I encourage all owners to come to my puppy class BEFORE getting their puppy. I want owners to see how the training works, meet other puppy owners and see the issues they are dealing with so you are prepared and know what to expect. I offer a FREE drop in, so owners can stop in and audit my class anytime. I, of course, then encourage them to bring their new pup to class as soon as 8 weeks. My class areas are fully sanitized and we ensure the puppies safety in introducing them to the other puppies. We use a lot of Sirius Puppy Training methods, along with other positive training methods. My goal is to make sure you have fun while training your puppy and that your pup grows up to be a well rounded adult dog. 


PLEASE DOWNLOAD THESE FREE E-BOOKS from The Sirius Puppy Training Initiative: BEFORE YOU GET YOUR PUPPY & AFTER YOU GET YOUR PUPPY: By Dr. Ian Dunbar http://www.dogstardaily.com/free-downloads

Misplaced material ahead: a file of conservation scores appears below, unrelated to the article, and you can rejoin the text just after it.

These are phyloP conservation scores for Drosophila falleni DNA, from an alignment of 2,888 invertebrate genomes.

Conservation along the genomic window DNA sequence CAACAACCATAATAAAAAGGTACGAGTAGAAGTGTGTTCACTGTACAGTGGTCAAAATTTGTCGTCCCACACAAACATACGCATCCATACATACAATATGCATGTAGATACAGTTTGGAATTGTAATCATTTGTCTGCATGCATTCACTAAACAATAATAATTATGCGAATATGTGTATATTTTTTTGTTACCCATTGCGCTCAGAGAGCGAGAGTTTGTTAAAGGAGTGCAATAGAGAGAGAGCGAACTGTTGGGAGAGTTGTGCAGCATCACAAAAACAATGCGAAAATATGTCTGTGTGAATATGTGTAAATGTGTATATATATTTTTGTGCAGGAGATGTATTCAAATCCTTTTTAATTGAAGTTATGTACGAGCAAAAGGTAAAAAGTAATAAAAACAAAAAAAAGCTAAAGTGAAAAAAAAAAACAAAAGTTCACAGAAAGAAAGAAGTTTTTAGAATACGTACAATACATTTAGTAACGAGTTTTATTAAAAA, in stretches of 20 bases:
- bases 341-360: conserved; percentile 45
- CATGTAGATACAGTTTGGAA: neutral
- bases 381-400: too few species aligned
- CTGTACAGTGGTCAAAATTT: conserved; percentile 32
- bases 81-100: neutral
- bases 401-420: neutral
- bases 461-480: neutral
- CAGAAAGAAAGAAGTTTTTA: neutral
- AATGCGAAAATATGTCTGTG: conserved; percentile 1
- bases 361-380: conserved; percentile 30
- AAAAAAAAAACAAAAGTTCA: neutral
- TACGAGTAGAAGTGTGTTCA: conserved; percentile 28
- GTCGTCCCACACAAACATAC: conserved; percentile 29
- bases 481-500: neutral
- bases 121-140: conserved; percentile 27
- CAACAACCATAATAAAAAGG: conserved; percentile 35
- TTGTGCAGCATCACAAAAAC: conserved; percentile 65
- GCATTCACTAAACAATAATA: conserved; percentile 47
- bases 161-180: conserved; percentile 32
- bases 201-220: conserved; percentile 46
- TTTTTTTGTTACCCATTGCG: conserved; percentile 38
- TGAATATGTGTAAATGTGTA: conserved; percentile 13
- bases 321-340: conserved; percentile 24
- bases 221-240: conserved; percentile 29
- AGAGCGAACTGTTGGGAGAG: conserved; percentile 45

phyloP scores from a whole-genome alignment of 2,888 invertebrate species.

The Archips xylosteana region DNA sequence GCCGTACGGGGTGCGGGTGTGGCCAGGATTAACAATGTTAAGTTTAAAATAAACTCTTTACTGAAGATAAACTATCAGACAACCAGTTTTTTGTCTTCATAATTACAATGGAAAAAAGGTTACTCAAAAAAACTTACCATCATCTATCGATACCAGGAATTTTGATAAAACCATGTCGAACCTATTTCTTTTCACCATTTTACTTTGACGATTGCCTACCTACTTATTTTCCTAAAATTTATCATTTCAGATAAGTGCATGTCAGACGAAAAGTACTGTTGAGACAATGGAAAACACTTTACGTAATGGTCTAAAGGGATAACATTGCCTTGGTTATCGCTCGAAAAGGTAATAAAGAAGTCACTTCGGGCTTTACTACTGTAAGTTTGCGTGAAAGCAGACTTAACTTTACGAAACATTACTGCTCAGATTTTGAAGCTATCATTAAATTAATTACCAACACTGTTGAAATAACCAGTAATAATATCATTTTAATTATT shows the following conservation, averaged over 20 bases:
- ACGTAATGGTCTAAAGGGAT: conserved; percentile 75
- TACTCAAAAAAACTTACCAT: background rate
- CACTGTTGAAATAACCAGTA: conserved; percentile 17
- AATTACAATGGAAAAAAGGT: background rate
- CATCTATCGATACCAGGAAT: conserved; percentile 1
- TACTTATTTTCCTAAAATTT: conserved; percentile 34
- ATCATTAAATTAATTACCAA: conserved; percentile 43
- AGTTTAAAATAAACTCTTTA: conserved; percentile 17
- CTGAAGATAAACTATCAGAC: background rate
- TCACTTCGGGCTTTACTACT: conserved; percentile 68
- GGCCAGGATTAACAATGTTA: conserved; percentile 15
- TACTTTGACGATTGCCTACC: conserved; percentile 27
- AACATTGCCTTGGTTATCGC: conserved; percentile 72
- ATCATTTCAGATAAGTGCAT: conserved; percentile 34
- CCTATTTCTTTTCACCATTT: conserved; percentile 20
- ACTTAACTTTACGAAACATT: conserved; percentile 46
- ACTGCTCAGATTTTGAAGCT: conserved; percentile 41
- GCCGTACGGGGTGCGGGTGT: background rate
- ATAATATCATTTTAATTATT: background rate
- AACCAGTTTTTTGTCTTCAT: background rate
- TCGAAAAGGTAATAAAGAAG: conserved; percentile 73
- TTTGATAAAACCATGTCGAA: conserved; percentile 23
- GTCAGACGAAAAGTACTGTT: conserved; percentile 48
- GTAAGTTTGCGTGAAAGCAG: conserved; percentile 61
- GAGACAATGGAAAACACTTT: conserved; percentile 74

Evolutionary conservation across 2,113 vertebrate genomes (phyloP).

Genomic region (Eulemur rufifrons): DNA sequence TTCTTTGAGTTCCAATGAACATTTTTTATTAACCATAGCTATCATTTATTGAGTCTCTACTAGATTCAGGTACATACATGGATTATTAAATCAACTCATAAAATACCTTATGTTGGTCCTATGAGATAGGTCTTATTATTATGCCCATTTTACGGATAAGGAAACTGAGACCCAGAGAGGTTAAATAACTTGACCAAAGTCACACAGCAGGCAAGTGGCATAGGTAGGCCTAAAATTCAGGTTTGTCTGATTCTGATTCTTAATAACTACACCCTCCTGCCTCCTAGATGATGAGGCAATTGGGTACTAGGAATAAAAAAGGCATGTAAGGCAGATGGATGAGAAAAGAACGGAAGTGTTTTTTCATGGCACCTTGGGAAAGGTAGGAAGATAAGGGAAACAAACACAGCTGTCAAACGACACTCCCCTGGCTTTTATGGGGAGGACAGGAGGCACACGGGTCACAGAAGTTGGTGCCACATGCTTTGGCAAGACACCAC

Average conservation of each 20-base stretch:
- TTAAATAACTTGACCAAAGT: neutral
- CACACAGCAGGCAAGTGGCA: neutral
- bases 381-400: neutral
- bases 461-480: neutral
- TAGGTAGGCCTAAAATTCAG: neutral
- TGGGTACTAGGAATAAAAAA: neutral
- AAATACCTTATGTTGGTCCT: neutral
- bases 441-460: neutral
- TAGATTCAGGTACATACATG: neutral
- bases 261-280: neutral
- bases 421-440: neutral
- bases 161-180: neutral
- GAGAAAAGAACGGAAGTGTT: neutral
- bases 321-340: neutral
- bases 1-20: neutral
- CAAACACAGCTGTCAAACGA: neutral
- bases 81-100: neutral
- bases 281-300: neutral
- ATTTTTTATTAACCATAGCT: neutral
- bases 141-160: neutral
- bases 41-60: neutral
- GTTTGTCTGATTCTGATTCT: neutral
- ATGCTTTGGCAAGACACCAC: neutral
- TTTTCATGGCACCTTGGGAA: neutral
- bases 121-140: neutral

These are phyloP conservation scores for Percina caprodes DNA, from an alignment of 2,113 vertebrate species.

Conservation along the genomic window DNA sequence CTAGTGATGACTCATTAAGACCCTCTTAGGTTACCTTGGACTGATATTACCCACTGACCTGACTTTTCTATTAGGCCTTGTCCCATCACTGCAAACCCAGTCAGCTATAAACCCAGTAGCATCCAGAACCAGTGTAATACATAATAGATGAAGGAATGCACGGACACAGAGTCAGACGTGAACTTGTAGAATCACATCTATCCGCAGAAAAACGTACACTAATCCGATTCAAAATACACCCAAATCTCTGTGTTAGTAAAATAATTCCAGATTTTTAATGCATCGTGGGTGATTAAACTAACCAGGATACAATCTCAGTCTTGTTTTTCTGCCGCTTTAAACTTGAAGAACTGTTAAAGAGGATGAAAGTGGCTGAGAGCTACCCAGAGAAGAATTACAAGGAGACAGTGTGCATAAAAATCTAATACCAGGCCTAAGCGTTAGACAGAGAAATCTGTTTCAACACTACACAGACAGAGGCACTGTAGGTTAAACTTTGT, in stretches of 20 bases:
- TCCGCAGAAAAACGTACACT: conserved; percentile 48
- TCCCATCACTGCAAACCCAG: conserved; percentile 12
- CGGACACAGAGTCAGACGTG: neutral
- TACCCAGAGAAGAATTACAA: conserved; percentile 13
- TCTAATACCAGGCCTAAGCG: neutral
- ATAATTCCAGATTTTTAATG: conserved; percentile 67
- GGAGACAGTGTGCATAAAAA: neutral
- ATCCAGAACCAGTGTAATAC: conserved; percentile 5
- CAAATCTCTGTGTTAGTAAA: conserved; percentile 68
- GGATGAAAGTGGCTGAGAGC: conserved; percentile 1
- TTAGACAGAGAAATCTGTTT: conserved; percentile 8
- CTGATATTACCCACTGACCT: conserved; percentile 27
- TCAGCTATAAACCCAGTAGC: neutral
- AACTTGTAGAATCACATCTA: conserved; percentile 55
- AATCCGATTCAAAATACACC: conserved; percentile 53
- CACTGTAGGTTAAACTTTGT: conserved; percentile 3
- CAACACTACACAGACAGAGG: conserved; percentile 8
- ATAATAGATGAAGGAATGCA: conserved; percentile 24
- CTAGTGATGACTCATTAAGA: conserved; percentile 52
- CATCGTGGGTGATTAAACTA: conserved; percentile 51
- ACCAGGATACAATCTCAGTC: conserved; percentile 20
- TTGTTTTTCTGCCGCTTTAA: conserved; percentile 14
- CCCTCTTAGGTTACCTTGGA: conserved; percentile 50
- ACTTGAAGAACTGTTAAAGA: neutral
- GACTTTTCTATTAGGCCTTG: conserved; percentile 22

I'm happy to be taking part, as a professional trainer, in the SIRIUS PUPPY TRAINING INITIATIVE.

Sign up for my Puppy Kindergarten Classes by emailing:Info@TarasDogTraining.com



Posted by tarasdogtraining at 9:08 AM
Updated: Saturday, 21 January 2012 9:18 AM
Sunday, 2 January 2011
How Dolphin Training made me a better Dog Trainer
Topic: Dolphin Training

Starting out as a young trainer on my journey to train dolphins I quickly learned that positive reinforcement made the world go round at Dolphin Quest. The positive reinforcement used for the dolphins included the trainers’ whistle and a variety of fish. This combination was the key to getting these dolphins to offer everything from keeping their mouths open for morning teeth cleaning to offering a 30-foot high jump. The arrangement was also quite simple, every behavior the dolphins offered correctly earned a whistle sound followed by a fish. All we relied on was the positive consequences we could provide them which not only gave us close to 100% correct responses but also decreased incorrect responses. Incorrect behaviors were simply ignored. Adding any sort of punishments, like slapping on an electric collar for incorrect responses was impossible with a 500lb. dolphin. The dolphins learned that if they wanted to hear that reinforcing whistle and earn their lunch they would need to respond to the trainers’ cues correctly.